Our Mission in Action

Student-to-Student Mathematical Discussion in the Classroom

Lower School Math Coordinator Debra Rawlins and Lower School Teachers Elaine Chu and Jessie Kirk
Young mathematicians need to be able to “Construct viable arguments and critique the reasoning of others”, according to the National Council of Teachers of Mathematics. This philosophy aligns with LREI’s progressive educational goals of placing an emphasis on student voice, and creating a classroom culture of engaging student-to-student discussions. Students take on the role of leaders who believe that they can actively defend their own mathematical ideas, and help shape the ideas of their colleagues in a supportive, nurturing environment.
Among other teachers in the lower school, Elaine and Jessie have been making a conscious effort to engage their third grade students in this way. The topic was multiplication and using the array as a model. Take a look at a couple recent videos taken from their classrooms to see this in action, and read about how this evolving philosophy is shaping their practice.
– Debra Rawlins
Jessie, Third Grade LS teacher writes:
In an effort to better apply our progressive thinking to our math curriculum, we have begun to think about how to transfer the control of a math lesson from the teacher to the student; to promote student voice; to encourage both mathematical investigation and communication. Simply put, we are handing the pen over to the student. Each mathematical investigation is followed up with a class discussion. The teacher’s role is to carefully select specific examples of student work to get the discussion going. Pieces of work are chosen based on observation of and conversation with students during the investigation, and are selected in order to try to encourage students to think about specific concepts and strategies. Students who share are asked to present their thinking, and then call on their own classmates to respond with comments and questions. In this way, a presentation then becomes a circular discussion. As their classmates add on to their ideas, they are invited to come up and write their thinking on the board. During the discussion, the teacher’s role is to simply observe and occasionally jump in with a question or comment to further push students in their thinking.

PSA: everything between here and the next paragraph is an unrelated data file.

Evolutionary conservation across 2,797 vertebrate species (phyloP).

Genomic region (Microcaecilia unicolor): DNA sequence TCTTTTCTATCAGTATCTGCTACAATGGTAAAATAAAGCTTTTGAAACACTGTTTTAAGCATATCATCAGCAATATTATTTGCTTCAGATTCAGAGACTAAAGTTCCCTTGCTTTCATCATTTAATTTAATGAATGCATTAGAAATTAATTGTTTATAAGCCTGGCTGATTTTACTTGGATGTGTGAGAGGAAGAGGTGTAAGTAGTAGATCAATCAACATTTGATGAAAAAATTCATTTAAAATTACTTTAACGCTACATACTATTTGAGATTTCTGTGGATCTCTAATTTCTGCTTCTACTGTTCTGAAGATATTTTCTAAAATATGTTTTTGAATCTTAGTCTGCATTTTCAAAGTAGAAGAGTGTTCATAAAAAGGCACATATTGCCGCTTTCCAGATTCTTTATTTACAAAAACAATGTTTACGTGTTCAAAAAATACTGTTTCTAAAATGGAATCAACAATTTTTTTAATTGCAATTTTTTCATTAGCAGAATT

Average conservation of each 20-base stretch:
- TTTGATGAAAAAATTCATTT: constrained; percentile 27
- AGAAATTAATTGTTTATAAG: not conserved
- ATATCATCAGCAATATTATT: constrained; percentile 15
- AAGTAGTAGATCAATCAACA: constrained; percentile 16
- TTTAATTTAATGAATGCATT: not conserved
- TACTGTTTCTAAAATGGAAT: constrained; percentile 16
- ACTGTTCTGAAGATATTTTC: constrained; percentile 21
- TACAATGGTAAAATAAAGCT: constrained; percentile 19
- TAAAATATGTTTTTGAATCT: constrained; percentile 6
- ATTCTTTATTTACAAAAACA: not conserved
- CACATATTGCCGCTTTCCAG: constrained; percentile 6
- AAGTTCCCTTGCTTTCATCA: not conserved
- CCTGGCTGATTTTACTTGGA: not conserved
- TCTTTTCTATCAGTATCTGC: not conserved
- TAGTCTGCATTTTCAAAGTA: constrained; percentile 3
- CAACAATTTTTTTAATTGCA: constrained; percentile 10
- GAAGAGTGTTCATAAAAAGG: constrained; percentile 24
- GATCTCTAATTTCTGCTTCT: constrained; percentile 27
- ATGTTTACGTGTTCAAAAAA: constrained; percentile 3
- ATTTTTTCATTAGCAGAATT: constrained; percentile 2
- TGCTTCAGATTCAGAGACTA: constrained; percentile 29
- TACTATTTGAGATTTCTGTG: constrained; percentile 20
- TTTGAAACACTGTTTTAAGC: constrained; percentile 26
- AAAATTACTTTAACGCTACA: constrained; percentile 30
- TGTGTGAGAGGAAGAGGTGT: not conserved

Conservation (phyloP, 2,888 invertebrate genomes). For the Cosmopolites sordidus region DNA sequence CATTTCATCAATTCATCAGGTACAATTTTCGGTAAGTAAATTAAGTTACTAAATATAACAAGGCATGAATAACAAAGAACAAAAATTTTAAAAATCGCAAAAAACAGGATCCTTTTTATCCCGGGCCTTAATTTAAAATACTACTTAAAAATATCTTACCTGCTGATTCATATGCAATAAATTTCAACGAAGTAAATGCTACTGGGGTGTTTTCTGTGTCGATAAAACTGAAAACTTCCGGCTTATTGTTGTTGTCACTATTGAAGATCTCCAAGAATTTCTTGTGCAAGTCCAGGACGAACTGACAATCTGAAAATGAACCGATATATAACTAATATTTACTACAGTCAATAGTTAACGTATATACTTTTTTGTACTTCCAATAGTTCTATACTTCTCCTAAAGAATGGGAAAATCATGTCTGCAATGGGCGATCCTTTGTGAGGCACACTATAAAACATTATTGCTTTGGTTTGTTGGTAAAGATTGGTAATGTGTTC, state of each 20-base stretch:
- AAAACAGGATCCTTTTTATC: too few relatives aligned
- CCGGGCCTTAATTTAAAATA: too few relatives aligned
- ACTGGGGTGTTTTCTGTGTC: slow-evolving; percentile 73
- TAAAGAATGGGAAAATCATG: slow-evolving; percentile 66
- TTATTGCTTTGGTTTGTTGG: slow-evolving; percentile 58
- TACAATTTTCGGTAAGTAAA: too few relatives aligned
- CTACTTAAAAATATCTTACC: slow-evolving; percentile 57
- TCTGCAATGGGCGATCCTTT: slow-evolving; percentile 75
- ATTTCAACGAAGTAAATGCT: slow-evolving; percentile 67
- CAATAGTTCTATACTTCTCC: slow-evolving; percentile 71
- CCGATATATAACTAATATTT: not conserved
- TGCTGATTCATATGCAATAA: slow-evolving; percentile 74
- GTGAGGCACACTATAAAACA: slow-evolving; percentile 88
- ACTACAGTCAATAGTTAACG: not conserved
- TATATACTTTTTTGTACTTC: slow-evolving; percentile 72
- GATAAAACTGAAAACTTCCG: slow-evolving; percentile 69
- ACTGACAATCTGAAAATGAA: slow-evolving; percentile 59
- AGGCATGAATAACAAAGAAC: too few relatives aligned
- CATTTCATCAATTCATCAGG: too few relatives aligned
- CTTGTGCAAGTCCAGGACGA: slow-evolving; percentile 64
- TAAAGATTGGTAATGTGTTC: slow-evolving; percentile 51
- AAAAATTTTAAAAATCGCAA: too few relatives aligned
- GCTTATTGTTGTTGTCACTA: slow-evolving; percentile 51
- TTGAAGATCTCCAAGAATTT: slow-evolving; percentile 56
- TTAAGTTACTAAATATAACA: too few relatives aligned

In order to foster meaningful discussions, we have conversation with our students about the purpose and importance of these discussions: of sharing and communicating our thinking, of asking questions and restating each other’s ideas, and of listening to and learning from our classmates. We talk about speaking loudly and proudly, and how to gauge whether or not your classmates are understanding what you are saying. We encourage students to push themselves to share if they haven’t already, and to give others a chance if they have. We have also rearranged to the classroom to create a more comfortable space for student-led discussions. By clearing the space in front of the Elmo, there is now more room for students to get up in front of their classmates to talk and write on the board. Students are more comfortably spread out between the floor and chairs, so that everyone has a good view of the board and the ability to hear each other share. As a result of these conversations and environmental changes, students are developing both the skills and confidence needed to be successful communicators of mathematical thinking.
Elaine, Third Grade LS teacher writes: